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timeline

Understanding who you are today means beginning that story in the longer history of your congregation. You could read lots of old documents or official histories, but it’s just as important to know what stories people are carrying in their heads and perhaps sharing at coffee hour. To discover that shared but often unspoken history, a Timeline Exercise is a powerful tool.

Getting Started

  • Who & When

    People. A group of 10-30 people usually works well to encourage lots of participation. Make sure it’s a diverse group, including both long-time participants and newer folk, young and old, very involved and less so, and representing any other major constituencies in your congregation.

    Time and Place. If there is a natural time such a group might gather anyway, pick that. If not, choose an afternoon or evening when you can spend at least a couple of hours together. Consider adding a potluck to the event to make it even more convivial. Find a space where there is a relatively uncluttered wall on which you can mount the paper for your timeline and where you can arrange chairs in a semi-circle that allows people to interact freely.
  • What You'll Need

    Stuff. You’ll need paper that’s at least 36” top to bottom and 10-15 yards long. A big roll of butcher paper will do, but you can also piece together pages of flip chart paper. Attach it to the wall, high enough to be visible, but low enough to write on. Collect markers in various colors, and different colored sticky notes can be useful, as well.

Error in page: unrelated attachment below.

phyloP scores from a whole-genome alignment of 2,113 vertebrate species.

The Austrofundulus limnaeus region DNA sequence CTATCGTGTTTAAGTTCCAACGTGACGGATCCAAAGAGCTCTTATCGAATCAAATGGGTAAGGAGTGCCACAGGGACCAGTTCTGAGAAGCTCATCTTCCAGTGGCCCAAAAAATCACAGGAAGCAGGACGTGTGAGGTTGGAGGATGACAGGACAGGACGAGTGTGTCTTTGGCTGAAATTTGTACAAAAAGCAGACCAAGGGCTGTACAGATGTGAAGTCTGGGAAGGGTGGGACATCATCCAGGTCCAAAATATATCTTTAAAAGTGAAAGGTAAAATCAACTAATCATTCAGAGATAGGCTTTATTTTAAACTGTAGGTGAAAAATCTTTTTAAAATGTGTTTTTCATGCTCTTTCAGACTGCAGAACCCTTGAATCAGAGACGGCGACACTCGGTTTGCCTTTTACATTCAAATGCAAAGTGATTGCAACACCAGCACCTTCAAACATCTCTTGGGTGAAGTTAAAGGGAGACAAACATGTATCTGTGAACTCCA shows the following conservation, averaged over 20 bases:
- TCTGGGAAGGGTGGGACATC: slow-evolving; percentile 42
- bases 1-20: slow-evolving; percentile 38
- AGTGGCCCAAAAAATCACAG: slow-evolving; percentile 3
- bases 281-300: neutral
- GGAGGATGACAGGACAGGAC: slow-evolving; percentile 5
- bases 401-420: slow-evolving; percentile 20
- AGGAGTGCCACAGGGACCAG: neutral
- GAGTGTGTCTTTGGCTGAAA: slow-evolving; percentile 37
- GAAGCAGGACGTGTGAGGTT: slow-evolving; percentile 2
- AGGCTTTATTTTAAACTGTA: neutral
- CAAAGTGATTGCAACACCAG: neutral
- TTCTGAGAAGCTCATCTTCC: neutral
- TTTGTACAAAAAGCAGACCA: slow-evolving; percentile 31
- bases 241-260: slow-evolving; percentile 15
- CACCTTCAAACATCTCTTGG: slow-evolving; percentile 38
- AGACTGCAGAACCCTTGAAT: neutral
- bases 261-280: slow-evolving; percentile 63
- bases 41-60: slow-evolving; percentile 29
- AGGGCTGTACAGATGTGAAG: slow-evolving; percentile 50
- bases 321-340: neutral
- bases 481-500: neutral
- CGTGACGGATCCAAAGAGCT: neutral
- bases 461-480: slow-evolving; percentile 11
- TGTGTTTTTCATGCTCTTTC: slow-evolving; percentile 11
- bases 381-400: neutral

Preparation. Draw two horizontal lines across the length of the paper, one roughly in the middle and the other splitting the bottom half in two. Along the left side, mark the top half “our history,” and the other two sections “our community” and “the world.” Along the top, mark a starting point on the left--usually the founding of the congregation, but if there were precursor events, you might want to orient the beginning a bit earlier. Then mark off the decades at the top, and be sure to leave space at the end for “the future.”

    Helpers. Recruit one or two people to help record things on the timeline, and designate another person to lead the discussion and encourage participation. You may want to have still another person designated to make additional notes about the dynamics of the group and things that don’t make it onto the timeline itself. Consider whether you want to audio record the event, and if so, make sure your equipment will pick up the conversation.

    For more on how to set up the Timeline Event and how to implement good follow up, check out the PDF download below!

The Tool Kit: How To Create a Congregational Timeline

Our Studying Congregations Tool Kit features easy to use quick guides for better understanding a community of faith. Congregational timelines are a great way to explore the community's culture and it's ecology. This PDF download is ideal for religious leaders, seminarians and anyone else who wants to better understand a congregation's history.
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The Tool in Action

Embodying Welcome

In every religious community that has life there are people who embody and extend that life. At Boston’s historic Trinity Church, one of those people is Bob Yearwood. His story invites us to think about all the small things that make up the culture of a congregation. Profiled in the Boston Globe, Yearwood is introduced as the church’s “verger,” a position in the Episcopal Church that includes preparing for the liturgies. That obviously includes making sure that all the physical things are...
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